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Monday, Jul 15, 2024

New ‘Vax Bouncer’ Ordinance May See Scant Enforcement, City Councilmember Says

A Los Angeles ordinance that goes into effect on Monday will require businesses to check the inoculation status of every customer who walks in the door, and newswoman Alex Cohen, moderating a lunchtime panel of city councilmembers today, said what business operators are fretting about: Many don’t like being forced to become “vaccine bouncers.”

The ordinance passed a month ago on an 11-2 vote and requires operators of most every kind of customer-contact business – fitness centers, nail salons, movie theaters and museums as well as bars and restaurants – to throw out customers who can’t or won’t show their vaccination status. Fines range up to $5,000 for businesses that are repeat offenders.

John Lee, one of five city councilmembers appearing at the annual “State of the Valley” luncheon put on by the Greater San Fernando Valley Chamber of Commerce, pointed out that he is one of the two city councilmembers who voted against the ordinance. He said that an unvaccinated customer who sneaks into a business isn’t the one who will be fined. The business will.

 

But at least businesses won’t need to hire a new person to eject unvaccinated customers, said City Councilmember Paul Krekorian. The new ordinance states that the first staff person at a business who’s contacted by a customer must ask to see a that customer’s COVID-19 inoculation record.

“You don’t have to have someone posted at the door,” he said. Therefore, no additional person needs to be hired, he said.

There was discussion that some customers may object and get rowdy – which is another fear of business operators. It’s unclear whether police will vigorously enforce the ordinance since many of them don’t want to get the jab, said Cohen of cable channel Spectrum News One.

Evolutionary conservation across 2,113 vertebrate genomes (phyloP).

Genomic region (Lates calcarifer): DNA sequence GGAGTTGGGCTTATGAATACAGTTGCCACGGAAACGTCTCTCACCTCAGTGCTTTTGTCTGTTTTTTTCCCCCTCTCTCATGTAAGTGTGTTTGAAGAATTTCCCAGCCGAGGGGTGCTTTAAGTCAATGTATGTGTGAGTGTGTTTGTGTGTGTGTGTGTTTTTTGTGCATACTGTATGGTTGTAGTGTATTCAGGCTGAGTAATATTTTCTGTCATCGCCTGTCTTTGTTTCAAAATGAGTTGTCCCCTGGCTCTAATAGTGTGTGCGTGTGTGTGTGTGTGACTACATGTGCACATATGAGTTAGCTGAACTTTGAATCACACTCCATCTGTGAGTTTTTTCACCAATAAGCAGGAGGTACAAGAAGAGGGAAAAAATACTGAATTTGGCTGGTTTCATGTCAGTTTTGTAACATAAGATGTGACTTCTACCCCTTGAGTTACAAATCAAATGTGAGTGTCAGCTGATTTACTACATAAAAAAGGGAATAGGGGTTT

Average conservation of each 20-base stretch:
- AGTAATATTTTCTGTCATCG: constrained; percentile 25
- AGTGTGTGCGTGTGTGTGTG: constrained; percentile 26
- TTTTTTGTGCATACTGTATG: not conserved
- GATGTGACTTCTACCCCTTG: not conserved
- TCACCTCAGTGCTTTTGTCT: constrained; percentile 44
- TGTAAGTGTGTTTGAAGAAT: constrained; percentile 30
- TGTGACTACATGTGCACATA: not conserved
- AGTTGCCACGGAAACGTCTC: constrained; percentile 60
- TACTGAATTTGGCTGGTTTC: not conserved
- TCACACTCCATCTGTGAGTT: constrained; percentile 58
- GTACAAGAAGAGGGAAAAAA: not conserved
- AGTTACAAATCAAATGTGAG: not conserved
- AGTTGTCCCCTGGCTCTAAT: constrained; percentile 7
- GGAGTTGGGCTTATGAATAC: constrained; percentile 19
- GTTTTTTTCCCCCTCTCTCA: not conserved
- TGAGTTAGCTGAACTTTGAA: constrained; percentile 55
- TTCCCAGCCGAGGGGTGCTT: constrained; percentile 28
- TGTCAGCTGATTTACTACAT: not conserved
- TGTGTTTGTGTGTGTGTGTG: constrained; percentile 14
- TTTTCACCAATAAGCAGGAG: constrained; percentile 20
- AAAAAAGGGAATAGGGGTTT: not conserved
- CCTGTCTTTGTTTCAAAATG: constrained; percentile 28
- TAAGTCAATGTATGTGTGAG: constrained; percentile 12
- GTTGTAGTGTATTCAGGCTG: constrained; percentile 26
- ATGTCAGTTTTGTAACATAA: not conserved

Lee said “I think we all know” that the ordinance won’t be effectively enforced, which is another reason he voted against it.

“I don’t want to put something forward that we don’t have the ability to enforce,” Lee said.

On another topic, Krekorian said redistricting city council districts, now under way, could be “devastating” to the Valley. Under one proposal, the number of city councilmembers representing the Valley would be reduced from seven to six. And one new district could be carved out of districts now represented by Krekorian, Monica Rodriguez and Bob Blumenfield.

If that goes forward, a new city councilmember would be appointed to represent that district, which, Krekorian pointed out, means that “there would not be a single person in that district who voted for that person.”

On the issue of supply chain problems and the backlog at the Los Angeles port complex, Krekorian claimed a big part of the problem is the failure of big retailers to move their goods out of warehouses and into stores and fulfilment centers.

“We need to hold those big retailers accountable,” he said.

In a follow-up interview after the luncheon, Krekorian agreed that big retailers are having trouble getting enough truck drivers to move their goods.

“Lack of truck drivers is one (problem),” Krekorian said. “But lack of employees in their stores, honestly, is another. But they have to fix that. We can’t fix that in government.”

More than 120 attend the luncheon at the Hilton Universal City hotel.

Charles Crumpley
Charles Crumpley
Charles Crumpley has been the editor and publisher of the San Fernando Valley Business Journal since March 2016. In June 2021, it was named the best business journal of its size in the country – the fourth time in the last 5 years it won that honor. Crumpley was named best columnist – also for the fourth time in the last 5 years. He serves on two business-supporting boards and has won awards for his civic involvement. Crumpley, a former newspaper reporter, won several national awards and fellowships for his work, and he was a Fulbright scholar to Japan.

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